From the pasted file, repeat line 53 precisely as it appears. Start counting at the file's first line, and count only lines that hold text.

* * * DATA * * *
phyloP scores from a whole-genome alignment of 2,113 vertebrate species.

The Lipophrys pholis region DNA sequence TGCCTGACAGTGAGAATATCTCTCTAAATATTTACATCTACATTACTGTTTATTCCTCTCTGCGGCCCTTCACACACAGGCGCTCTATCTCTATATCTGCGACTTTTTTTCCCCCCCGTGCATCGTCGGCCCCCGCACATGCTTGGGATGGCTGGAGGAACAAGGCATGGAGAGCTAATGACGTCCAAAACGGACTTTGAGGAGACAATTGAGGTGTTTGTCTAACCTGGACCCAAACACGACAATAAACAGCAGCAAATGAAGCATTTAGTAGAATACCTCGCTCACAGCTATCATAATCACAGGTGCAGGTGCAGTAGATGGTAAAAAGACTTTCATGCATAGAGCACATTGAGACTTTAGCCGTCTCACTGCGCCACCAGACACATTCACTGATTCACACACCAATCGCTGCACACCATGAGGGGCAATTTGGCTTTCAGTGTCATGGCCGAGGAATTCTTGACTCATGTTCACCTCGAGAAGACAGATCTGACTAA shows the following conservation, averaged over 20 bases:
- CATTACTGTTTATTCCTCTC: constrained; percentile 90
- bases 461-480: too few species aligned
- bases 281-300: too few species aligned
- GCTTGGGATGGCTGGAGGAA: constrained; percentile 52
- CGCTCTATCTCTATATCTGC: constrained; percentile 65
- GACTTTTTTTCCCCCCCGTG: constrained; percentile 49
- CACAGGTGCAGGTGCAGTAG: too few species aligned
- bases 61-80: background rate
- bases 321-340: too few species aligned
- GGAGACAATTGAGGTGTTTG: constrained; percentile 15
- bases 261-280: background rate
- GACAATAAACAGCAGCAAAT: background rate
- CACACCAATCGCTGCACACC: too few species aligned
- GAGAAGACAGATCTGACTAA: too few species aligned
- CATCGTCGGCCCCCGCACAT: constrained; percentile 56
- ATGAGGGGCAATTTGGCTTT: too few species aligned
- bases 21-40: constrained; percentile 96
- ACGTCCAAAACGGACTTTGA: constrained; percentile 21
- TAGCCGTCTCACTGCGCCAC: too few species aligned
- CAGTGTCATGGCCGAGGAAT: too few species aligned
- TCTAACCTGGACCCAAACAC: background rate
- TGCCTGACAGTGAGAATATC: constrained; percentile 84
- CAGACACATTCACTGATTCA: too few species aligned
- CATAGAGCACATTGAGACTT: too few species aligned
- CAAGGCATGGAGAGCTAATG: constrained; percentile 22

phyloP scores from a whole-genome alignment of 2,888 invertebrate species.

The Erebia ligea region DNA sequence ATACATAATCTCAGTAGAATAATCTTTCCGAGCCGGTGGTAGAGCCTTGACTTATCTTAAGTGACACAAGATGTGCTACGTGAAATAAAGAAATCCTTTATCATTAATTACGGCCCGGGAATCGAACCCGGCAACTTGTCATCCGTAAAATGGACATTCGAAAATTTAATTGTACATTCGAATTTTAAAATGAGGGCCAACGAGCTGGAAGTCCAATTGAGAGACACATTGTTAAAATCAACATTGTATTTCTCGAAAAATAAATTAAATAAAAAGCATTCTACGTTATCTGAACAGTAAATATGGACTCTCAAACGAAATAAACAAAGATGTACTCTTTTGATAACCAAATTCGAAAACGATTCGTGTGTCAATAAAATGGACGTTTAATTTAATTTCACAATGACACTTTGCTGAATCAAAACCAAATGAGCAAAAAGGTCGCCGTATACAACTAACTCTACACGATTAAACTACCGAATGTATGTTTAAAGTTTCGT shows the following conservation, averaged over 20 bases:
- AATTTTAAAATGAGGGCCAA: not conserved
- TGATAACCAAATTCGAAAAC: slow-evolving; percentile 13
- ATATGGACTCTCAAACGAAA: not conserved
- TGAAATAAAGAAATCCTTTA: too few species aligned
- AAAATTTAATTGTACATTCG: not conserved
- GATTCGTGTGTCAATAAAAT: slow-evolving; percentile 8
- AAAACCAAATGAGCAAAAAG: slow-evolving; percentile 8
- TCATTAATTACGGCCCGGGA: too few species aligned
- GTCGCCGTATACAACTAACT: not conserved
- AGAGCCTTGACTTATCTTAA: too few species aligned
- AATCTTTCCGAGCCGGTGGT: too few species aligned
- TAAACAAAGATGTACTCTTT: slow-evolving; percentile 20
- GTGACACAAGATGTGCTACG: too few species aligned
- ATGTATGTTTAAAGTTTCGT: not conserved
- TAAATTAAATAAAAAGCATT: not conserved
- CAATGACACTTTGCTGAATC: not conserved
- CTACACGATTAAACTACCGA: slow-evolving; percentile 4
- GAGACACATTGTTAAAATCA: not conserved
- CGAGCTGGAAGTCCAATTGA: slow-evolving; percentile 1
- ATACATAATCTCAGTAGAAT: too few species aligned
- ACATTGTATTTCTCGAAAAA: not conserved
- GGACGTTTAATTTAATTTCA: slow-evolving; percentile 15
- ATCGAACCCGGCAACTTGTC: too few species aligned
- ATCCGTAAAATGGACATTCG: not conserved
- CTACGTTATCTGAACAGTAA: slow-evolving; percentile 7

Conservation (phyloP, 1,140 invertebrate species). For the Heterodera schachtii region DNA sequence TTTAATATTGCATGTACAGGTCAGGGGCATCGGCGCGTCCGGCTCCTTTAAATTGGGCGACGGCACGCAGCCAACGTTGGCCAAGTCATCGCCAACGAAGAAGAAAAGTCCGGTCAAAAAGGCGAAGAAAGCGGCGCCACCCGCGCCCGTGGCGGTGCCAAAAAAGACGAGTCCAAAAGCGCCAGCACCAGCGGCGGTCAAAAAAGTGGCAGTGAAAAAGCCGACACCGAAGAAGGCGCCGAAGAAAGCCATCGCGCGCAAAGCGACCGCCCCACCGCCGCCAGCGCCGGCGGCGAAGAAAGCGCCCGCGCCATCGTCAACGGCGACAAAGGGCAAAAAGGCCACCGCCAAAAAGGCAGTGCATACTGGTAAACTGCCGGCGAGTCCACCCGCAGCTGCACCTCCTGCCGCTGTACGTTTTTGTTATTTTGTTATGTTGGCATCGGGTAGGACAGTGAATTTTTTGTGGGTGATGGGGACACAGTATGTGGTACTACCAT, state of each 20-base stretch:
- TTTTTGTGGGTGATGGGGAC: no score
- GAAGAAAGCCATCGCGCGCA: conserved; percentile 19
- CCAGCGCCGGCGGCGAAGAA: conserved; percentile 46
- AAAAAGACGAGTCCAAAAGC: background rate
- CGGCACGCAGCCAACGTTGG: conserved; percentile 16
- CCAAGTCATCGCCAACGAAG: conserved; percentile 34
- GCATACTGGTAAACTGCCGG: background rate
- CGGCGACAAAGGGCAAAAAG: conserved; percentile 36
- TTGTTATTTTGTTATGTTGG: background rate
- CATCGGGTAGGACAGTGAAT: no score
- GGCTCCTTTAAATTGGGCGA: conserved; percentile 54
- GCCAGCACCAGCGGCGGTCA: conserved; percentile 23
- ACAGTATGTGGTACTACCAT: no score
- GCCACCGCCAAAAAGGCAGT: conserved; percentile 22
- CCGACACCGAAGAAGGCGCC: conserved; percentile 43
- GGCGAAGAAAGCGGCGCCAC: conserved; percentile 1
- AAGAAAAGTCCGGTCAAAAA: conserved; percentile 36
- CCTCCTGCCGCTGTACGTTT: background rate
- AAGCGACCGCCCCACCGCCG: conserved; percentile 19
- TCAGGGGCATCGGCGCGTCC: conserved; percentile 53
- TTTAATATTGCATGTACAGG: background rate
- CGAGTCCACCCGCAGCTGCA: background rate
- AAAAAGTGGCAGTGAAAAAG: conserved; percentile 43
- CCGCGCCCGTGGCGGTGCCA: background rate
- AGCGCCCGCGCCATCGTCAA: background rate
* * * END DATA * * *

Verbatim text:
- ATCCGTAAAATGGACATTCG: not conserved